From the Spanish ‘arroz caldo,’ the Filipino lúgao (spelled “lugaw” or “lugau”) is the Filipino name for congee. Similar to Cantonese-style congee, lúgao is typically thicker, retaining the shape of the rice but with a similar texture. It is boiled with strips of fresh ginger (from Wikipedia).
The Philippine arroz caldo or lugaw is often topped with scallions and served with crispy fried garlic. Fish or chicken stock may be used to flavour the broth. Lúgao can also be served with tokwa’t baboy (diced tofu and pork), goto (beef tripe), utak (pig’s brain), dila (pork tongue), litid (beef ligaments), and with calamansi, fish sauce and soy sauce. It is often served to the ill and the elderly and is favored by Pinoys living abroad in colder climates because it is warm, soft and easily digestible.
Some provinces prefer the Spanish-influenced arroz caldo (literally ‘rice broth), which is often thought to be a European dish because of its name. Arroz caldo is actually a Chinese congee that was adapted to the tastes of the Spanish colonial settlers who patronized Chinese restaurants in the Philippines.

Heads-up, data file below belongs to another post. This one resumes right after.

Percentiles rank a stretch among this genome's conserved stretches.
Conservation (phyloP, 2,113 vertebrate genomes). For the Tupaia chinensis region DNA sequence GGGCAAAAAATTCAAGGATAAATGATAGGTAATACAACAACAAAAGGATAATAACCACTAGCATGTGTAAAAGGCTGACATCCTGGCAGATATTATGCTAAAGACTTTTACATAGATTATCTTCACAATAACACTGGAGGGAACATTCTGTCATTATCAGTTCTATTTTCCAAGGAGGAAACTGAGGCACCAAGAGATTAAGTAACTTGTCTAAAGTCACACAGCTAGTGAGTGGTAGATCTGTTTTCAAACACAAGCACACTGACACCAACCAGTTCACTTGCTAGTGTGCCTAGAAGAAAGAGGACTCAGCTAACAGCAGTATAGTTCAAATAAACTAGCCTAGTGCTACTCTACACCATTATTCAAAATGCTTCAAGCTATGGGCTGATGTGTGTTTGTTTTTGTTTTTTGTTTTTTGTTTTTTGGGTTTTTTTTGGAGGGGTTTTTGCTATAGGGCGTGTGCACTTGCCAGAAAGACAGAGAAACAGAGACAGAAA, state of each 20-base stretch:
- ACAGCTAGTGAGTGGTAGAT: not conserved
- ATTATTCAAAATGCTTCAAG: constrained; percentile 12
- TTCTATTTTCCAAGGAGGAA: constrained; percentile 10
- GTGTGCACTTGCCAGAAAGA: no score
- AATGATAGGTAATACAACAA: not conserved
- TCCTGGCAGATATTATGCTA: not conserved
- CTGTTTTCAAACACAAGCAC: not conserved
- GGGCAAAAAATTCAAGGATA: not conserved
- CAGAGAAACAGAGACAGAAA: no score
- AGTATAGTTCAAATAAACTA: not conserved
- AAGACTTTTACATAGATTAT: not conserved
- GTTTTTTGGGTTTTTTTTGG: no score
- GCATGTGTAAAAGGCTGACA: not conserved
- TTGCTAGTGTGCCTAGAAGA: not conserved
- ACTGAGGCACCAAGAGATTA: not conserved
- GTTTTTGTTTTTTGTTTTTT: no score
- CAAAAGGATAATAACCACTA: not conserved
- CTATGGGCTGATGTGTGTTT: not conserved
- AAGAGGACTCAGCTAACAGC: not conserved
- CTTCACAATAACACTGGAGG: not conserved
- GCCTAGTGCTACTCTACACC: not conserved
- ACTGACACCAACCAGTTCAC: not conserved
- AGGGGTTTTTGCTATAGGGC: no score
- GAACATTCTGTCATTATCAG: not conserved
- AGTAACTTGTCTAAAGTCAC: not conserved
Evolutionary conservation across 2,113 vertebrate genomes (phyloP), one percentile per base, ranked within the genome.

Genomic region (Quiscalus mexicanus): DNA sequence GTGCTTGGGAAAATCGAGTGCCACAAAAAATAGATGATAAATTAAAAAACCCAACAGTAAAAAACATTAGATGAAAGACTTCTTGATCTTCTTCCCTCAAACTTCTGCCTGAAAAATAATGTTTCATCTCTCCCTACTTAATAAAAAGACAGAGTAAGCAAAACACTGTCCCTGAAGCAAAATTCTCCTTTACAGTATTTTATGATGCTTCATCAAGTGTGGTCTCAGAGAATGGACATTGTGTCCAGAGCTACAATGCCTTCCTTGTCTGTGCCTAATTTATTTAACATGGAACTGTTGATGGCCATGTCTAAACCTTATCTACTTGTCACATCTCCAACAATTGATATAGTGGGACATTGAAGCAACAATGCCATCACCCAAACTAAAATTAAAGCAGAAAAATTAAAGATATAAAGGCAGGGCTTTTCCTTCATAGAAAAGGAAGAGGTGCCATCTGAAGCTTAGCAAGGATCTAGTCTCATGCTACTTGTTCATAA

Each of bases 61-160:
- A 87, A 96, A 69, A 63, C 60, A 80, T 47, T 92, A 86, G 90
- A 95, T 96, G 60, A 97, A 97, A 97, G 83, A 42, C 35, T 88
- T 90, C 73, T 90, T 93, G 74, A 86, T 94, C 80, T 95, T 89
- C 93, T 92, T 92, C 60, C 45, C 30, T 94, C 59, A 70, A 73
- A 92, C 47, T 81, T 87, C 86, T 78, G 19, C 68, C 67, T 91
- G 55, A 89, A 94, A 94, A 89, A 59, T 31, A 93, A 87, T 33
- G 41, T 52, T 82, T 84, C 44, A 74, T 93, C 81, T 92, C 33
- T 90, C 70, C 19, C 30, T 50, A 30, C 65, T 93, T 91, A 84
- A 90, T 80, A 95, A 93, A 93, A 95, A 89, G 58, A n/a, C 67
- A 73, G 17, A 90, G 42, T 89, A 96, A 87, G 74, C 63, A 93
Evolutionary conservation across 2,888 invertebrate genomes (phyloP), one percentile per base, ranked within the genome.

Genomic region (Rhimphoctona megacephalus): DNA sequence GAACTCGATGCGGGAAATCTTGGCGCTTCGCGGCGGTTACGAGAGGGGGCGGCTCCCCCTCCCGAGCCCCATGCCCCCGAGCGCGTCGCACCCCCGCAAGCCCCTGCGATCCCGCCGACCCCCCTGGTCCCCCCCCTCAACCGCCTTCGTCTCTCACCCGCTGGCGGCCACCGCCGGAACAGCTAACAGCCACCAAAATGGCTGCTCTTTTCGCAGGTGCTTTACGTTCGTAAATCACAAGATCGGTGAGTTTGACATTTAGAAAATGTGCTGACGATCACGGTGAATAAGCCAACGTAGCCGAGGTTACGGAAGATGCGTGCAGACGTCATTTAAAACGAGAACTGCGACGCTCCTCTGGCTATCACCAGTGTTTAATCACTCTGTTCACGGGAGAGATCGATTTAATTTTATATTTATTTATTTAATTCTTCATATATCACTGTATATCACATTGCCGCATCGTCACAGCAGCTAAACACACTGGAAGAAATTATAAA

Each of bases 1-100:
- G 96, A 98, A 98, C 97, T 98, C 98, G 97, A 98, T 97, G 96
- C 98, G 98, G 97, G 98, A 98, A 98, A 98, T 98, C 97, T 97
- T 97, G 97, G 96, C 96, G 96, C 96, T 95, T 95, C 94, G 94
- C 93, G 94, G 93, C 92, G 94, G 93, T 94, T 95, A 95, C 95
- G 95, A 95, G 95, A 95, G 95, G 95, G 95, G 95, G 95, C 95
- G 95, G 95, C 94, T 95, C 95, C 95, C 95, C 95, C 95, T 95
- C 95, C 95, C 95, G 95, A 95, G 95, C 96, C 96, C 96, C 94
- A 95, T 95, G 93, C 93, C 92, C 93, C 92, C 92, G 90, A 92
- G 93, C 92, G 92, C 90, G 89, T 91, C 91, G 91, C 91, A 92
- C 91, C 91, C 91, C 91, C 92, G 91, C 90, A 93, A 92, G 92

Arroz caldo is most usually spiced with saffron and black pepper in addition to the more traditional ginger and scallion. Arroz caldo more closely resembles risotto than congee, from which it can be distinguished by the bright yellow saffron hue and the larger pieces of meat.